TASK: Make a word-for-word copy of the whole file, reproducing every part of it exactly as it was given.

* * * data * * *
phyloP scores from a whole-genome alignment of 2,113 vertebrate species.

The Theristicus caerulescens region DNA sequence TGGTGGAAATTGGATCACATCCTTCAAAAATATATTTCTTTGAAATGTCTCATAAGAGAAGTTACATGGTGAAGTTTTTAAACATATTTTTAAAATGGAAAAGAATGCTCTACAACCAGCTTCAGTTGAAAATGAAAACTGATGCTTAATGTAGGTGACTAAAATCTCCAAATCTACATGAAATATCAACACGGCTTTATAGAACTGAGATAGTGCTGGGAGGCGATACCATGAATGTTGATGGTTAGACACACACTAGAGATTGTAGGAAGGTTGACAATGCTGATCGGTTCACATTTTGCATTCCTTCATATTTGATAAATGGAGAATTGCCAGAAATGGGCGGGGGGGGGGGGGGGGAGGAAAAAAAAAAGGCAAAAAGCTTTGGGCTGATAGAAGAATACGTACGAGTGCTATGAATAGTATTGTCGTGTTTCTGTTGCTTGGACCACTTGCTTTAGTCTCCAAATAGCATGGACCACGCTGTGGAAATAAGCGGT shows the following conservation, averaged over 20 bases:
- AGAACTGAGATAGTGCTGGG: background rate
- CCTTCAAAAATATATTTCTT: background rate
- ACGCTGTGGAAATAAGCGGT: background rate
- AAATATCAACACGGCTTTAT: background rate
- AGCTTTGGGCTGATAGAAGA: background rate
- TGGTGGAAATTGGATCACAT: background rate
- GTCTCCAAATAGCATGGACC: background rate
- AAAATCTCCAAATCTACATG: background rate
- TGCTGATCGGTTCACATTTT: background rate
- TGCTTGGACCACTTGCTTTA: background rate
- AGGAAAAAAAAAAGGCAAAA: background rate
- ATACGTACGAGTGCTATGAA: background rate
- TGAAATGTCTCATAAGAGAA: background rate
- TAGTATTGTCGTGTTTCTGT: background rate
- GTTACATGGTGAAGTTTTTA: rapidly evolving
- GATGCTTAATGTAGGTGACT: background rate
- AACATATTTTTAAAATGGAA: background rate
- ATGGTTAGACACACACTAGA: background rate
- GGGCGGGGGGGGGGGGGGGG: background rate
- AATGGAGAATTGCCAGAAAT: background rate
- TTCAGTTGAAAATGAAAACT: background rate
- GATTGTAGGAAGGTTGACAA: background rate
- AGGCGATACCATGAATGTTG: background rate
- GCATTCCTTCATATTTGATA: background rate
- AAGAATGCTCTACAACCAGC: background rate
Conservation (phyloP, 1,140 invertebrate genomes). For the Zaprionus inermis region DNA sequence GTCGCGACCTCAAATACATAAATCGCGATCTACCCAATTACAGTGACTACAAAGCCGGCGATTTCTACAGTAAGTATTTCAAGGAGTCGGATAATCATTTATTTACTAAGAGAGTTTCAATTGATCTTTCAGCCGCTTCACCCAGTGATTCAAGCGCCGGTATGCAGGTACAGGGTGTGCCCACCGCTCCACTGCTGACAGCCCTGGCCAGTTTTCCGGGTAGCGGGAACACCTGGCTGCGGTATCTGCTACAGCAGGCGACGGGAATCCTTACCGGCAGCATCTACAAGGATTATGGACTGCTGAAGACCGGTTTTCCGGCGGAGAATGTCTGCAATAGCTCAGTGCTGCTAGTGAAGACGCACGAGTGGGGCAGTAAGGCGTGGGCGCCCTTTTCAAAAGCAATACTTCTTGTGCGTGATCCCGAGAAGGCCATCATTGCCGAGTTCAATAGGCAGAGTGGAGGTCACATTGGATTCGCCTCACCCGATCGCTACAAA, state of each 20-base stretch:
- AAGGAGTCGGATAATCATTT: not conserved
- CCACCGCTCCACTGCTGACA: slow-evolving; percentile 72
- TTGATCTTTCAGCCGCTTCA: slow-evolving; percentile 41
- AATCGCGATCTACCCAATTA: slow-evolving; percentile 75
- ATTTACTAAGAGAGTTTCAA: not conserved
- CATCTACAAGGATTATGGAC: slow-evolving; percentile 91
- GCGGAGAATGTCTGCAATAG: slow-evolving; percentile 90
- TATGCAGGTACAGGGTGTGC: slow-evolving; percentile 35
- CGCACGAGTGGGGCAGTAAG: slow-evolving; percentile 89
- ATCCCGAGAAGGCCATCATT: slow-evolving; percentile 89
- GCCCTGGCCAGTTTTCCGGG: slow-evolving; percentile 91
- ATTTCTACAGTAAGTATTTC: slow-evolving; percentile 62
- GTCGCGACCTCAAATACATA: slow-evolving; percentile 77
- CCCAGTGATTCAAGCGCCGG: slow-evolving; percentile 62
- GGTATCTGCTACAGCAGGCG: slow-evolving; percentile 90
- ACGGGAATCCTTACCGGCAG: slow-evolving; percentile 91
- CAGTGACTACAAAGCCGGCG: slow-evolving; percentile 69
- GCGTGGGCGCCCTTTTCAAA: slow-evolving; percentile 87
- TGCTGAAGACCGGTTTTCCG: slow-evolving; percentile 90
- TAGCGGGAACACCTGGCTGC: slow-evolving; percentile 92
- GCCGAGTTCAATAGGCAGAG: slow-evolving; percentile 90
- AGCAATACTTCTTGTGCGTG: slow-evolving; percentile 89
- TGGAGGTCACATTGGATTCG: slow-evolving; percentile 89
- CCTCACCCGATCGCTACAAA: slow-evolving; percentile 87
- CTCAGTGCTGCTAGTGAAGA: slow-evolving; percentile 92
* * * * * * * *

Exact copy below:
phyloP scores from a whole-genome alignment of 2,113 vertebrate species.

The Theristicus caerulescens region DNA sequence TGGTGGAAATTGGATCACATCCTTCAAAAATATATTTCTTTGAAATGTCTCATAAGAGAAGTTACATGGTGAAGTTTTTAAACATATTTTTAAAATGGAAAAGAATGCTCTACAACCAGCTTCAGTTGAAAATGAAAACTGATGCTTAATGTAGGTGACTAAAATCTCCAAATCTACATGAAATATCAACACGGCTTTATAGAACTGAGATAGTGCTGGGAGGCGATACCATGAATGTTGATGGTTAGACACACACTAGAGATTGTAGGAAGGTTGACAATGCTGATCGGTTCACATTTTGCATTCCTTCATATTTGATAAATGGAGAATTGCCAGAAATGGGCGGGGGGGGGGGGGGGGAGGAAAAAAAAAAGGCAAAAAGCTTTGGGCTGATAGAAGAATACGTACGAGTGCTATGAATAGTATTGTCGTGTTTCTGTTGCTTGGACCACTTGCTTTAGTCTCCAAATAGCATGGACCACGCTGTGGAAATAAGCGGT shows the following conservation, averaged over 20 bases:
- AGAACTGAGATAGTGCTGGG: background rate
- CCTTCAAAAATATATTTCTT: background rate
- ACGCTGTGGAAATAAGCGGT: background rate
- AAATATCAACACGGCTTTAT: background rate
- AGCTTTGGGCTGATAGAAGA: background rate
- TGGTGGAAATTGGATCACAT: background rate
- GTCTCCAAATAGCATGGACC: background rate
- AAAATCTCCAAATCTACATG: background rate
- TGCTGATCGGTTCACATTTT: background rate
- TGCTTGGACCACTTGCTTTA: background rate
- AGGAAAAAAAAAAGGCAAAA: background rate
- ATACGTACGAGTGCTATGAA: background rate
- TGAAATGTCTCATAAGAGAA: background rate
- TAGTATTGTCGTGTTTCTGT: background rate
- GTTACATGGTGAAGTTTTTA: rapidly evolving
- GATGCTTAATGTAGGTGACT: background rate
- AACATATTTTTAAAATGGAA: background rate
- ATGGTTAGACACACACTAGA: background rate
- GGGCGGGGGGGGGGGGGGGG: background rate
- AATGGAGAATTGCCAGAAAT: background rate
- TTCAGTTGAAAATGAAAACT: background rate
- GATTGTAGGAAGGTTGACAA: background rate
- AGGCGATACCATGAATGTTG: background rate
- GCATTCCTTCATATTTGATA: background rate
- AAGAATGCTCTACAACCAGC: background rate
Conservation (phyloP, 1,140 invertebrate genomes). For the Zaprionus inermis region DNA sequence GTCGCGACCTCAAATACATAAATCGCGATCTACCCAATTACAGTGACTACAAAGCCGGCGATTTCTACAGTAAGTATTTCAAGGAGTCGGATAATCATTTATTTACTAAGAGAGTTTCAATTGATCTTTCAGCCGCTTCACCCAGTGATTCAAGCGCCGGTATGCAGGTACAGGGTGTGCCCACCGCTCCACTGCTGACAGCCCTGGCCAGTTTTCCGGGTAGCGGGAACACCTGGCTGCGGTATCTGCTACAGCAGGCGACGGGAATCCTTACCGGCAGCATCTACAAGGATTATGGACTGCTGAAGACCGGTTTTCCGGCGGAGAATGTCTGCAATAGCTCAGTGCTGCTAGTGAAGACGCACGAGTGGGGCAGTAAGGCGTGGGCGCCCTTTTCAAAAGCAATACTTCTTGTGCGTGATCCCGAGAAGGCCATCATTGCCGAGTTCAATAGGCAGAGTGGAGGTCACATTGGATTCGCCTCACCCGATCGCTACAAA, state of each 20-base stretch:
- AAGGAGTCGGATAATCATTT: not conserved
- CCACCGCTCCACTGCTGACA: slow-evolving; percentile 72
- TTGATCTTTCAGCCGCTTCA: slow-evolving; percentile 41
- AATCGCGATCTACCCAATTA: slow-evolving; percentile 75
- ATTTACTAAGAGAGTTTCAA: not conserved
- CATCTACAAGGATTATGGAC: slow-evolving; percentile 91
- GCGGAGAATGTCTGCAATAG: slow-evolving; percentile 90
- TATGCAGGTACAGGGTGTGC: slow-evolving; percentile 35
- CGCACGAGTGGGGCAGTAAG: slow-evolving; percentile 89
- ATCCCGAGAAGGCCATCATT: slow-evolving; percentile 89
- GCCCTGGCCAGTTTTCCGGG: slow-evolving; percentile 91
- ATTTCTACAGTAAGTATTTC: slow-evolving; percentile 62
- GTCGCGACCTCAAATACATA: slow-evolving; percentile 77
- CCCAGTGATTCAAGCGCCGG: slow-evolving; percentile 62
- GGTATCTGCTACAGCAGGCG: slow-evolving; percentile 90
- ACGGGAATCCTTACCGGCAG: slow-evolving; percentile 91
- CAGTGACTACAAAGCCGGCG: slow-evolving; percentile 69
- GCGTGGGCGCCCTTTTCAAA: slow-evolving; percentile 87
- TGCTGAAGACCGGTTTTCCG: slow-evolving; percentile 90
- TAGCGGGAACACCTGGCTGC: slow-evolving; percentile 92
- GCCGAGTTCAATAGGCAGAG: slow-evolving; percentile 90
- AGCAATACTTCTTGTGCGTG: slow-evolving; percentile 89
- TGGAGGTCACATTGGATTCG: slow-evolving; percentile 89
- CCTCACCCGATCGCTACAAA: slow-evolving; percentile 87
- CTCAGTGCTGCTAGTGAAGA: slow-evolving; percentile 92